It seems that the twin whammies of new competitors plus merchants’ increasing unwillingness to take a bath on offering deep-discounted products and services to ultra price-sensitive consumers have been enough to send Groupon’s business into a financial tailspin.
One key takeaway from the Groupon couponing experience: Consumers who are attracted to bottom-of-the-barrel pricing have absolutely no brand loyalty thereafter – unless they’re offered a similarly extreme price discount the next time around.
Understandably, merchants aren’t much interested in marketing practices that boil down to being creative ways to divorce profits from sales.
And now, with yet another quarter of dismal financials just released, Groupon’s board of directors has done the inevitable: separating CEO and founder Andrew Mason from his company.
As the famously quirky Mason, who was once a student of music at Northwestern University, put it in a letter to Groupon employees (which he also released publicly “since it will leak anyway”):
“After four and a half intense and wonderful years as CEO of Groupon, I’ve decided that I’d like to spend more time with my family. Just kidding – I was fired today. If you’re wondering why … you haven’t been paying attention.”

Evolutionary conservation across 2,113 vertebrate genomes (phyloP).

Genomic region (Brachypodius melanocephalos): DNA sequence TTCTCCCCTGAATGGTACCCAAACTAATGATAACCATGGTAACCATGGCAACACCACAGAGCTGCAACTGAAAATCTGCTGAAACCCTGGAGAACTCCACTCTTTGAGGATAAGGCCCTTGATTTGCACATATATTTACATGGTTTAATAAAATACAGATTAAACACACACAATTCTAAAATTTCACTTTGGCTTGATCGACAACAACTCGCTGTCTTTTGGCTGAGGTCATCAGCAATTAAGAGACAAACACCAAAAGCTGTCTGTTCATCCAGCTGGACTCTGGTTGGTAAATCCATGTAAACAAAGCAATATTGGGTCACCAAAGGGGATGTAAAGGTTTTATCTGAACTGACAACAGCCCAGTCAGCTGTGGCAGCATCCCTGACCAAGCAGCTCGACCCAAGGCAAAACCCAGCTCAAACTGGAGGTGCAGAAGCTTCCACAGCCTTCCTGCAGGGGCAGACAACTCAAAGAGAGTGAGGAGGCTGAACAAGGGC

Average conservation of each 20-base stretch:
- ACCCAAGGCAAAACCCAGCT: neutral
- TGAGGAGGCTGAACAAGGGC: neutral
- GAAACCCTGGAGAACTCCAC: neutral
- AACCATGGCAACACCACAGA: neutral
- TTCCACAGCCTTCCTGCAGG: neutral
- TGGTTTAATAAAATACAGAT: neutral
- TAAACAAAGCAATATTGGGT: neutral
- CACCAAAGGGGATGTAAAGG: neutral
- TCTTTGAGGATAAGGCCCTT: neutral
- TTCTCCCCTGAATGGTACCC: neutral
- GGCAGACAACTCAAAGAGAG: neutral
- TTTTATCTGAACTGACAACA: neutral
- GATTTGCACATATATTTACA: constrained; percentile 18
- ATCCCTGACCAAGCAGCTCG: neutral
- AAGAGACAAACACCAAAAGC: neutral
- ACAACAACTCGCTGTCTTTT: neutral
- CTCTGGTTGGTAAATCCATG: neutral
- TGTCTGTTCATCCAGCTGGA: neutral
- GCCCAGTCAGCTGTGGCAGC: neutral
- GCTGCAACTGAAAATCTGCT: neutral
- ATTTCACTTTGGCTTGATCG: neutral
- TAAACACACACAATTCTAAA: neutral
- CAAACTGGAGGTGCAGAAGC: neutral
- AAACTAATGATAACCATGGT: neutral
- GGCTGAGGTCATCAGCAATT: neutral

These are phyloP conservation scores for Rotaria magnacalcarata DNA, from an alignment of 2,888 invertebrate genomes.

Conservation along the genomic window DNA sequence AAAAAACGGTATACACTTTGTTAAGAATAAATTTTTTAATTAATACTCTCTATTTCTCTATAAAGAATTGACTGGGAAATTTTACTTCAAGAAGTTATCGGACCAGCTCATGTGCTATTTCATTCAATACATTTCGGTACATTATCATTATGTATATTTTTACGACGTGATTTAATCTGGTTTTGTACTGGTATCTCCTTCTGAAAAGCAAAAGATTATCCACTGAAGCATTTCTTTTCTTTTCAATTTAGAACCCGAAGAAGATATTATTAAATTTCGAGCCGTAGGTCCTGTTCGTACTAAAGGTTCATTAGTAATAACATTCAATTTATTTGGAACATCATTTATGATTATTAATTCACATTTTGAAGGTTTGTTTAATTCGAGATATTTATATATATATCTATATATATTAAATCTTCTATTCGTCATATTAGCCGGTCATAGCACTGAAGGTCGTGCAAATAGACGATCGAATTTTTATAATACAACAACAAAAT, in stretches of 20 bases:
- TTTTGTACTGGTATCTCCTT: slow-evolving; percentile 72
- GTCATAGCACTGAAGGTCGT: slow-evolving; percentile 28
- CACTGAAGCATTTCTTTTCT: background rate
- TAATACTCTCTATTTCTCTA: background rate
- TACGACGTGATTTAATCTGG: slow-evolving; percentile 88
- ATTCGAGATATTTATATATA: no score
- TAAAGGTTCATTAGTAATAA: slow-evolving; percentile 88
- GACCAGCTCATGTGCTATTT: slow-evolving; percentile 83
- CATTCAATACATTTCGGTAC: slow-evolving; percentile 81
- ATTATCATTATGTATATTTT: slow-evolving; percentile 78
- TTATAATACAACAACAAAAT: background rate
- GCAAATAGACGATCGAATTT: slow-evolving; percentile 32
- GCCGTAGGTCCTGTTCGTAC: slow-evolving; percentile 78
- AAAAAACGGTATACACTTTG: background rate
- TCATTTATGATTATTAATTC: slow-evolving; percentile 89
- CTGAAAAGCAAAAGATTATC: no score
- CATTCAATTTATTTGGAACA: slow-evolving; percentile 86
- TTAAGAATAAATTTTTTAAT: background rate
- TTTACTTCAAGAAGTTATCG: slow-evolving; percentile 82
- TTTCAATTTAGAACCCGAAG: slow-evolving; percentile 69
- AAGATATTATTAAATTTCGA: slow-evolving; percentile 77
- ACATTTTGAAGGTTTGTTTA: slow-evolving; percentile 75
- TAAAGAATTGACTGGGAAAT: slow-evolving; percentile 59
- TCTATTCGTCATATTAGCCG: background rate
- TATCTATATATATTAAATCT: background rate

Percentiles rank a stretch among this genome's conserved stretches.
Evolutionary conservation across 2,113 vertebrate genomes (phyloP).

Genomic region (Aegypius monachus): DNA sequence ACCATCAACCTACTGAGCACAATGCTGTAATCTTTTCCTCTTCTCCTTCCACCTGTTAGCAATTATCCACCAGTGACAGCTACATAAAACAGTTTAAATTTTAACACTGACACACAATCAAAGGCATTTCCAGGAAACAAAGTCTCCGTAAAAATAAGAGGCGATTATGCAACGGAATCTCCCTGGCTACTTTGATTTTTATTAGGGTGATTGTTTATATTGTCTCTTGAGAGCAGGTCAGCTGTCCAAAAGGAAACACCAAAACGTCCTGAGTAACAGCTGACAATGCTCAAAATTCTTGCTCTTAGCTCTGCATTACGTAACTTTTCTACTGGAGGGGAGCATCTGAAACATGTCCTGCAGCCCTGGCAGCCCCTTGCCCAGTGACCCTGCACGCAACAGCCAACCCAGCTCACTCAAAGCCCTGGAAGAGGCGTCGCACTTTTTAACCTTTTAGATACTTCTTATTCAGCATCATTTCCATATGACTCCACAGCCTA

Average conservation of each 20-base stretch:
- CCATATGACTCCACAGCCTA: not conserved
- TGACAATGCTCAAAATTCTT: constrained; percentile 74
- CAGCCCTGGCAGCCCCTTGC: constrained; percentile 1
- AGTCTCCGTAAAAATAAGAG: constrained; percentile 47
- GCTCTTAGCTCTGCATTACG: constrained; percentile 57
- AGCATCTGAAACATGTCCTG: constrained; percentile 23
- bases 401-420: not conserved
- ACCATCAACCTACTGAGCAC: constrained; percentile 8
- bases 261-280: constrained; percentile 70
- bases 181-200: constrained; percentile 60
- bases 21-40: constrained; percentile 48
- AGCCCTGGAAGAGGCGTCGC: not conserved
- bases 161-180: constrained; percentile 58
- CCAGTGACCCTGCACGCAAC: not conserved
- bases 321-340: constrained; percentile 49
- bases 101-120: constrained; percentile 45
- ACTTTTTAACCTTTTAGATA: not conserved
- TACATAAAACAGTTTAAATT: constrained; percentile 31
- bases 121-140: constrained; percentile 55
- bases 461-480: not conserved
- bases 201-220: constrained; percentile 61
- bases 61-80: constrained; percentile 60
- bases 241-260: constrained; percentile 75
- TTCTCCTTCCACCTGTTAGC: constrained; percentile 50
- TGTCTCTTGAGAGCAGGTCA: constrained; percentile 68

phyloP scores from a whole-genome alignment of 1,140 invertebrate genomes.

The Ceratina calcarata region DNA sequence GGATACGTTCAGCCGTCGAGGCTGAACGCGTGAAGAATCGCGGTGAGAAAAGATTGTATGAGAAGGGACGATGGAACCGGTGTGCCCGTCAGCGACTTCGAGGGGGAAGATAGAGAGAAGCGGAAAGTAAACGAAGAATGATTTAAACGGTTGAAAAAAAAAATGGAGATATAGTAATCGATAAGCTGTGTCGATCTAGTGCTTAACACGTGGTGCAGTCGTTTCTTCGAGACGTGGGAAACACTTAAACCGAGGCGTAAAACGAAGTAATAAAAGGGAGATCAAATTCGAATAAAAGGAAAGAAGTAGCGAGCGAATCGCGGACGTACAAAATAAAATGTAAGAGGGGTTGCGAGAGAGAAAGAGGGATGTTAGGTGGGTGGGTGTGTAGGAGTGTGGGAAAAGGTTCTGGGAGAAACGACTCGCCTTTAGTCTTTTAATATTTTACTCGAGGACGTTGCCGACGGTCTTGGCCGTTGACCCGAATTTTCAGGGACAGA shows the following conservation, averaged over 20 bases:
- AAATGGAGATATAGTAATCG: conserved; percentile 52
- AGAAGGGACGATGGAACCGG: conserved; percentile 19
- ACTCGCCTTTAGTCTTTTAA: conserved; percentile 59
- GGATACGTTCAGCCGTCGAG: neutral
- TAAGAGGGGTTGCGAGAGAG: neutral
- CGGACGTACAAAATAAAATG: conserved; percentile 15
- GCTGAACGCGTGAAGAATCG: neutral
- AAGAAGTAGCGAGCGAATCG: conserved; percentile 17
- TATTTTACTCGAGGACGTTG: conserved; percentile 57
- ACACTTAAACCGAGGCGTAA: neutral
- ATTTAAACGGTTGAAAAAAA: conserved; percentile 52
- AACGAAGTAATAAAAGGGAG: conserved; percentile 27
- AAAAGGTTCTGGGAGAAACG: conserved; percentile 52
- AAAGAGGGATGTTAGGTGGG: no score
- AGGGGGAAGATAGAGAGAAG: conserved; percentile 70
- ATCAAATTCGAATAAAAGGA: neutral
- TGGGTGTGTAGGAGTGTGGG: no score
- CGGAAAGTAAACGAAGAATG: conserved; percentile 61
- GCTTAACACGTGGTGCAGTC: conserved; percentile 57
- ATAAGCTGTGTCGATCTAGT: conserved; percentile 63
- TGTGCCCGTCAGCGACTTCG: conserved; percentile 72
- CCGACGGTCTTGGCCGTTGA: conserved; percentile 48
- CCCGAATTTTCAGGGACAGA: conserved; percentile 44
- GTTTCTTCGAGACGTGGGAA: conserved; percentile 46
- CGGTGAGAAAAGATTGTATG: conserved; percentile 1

And then Mason goes on to summarize the ugly facts: two quarters of missing the company’s own financial expectations, along with a stock price that’s baely one-fifth of Groupon’s listing price when the company went public ~18 months ago.
Business observer and talk-show personality Jeff Macke has been merciless in his condemnation of Groupon’s recent business performance. He writes:
“In its short, ignominious history as a public company, Groupon crushed the hopes of more true believes than Santa Claus and Jim Jones combined. From its closing level on the day of its IPO in November 2011, GRPN shares have lost more than 80%, driven by accounting scandals, an ill-conceived international expansion and generally poor execution of a not-very-smart business model … What is fresh information is the company’s hideous earnings miss … when it reported a 12-cent loss versus expectations of a 2-cent gain.”
Late moves by the company to staunch the bleeding – such as taking a smaller cut of revenue on daily deals during the latest holiday season in an attempt to attract and keep merchants – haven’t been very successful and haven’t reassured investors.
In late 2012, Andrew Mason was dubbed “Worst CEO of the Year” by CNBC’s Herb Greenberg. But not every business journalist and analyst has been completely critical of CEO Mason. In an interview with the New York Times, Stifel Nicolaus’ Jordan Rohan remarked: “I view Mason as a visionary idea generator. Few would argue with how impressive the Groupon organization was as it grew.”
But Mr. Rohan went on to report, “However, at some point it became the overgrown toddler of the Internet – operationally clumsy [and] not quite ready to make adult decisions.”
For many of us in the marketing field, peering at Groupon from the outside was like seeing a slow-moving train wreck in the making, so the latest news is pretty much what we expected.
But perhaps the biggest surprise is how similar it all looks to the ill-starred Internet pure-plays of the dotcom bubble a decade ago.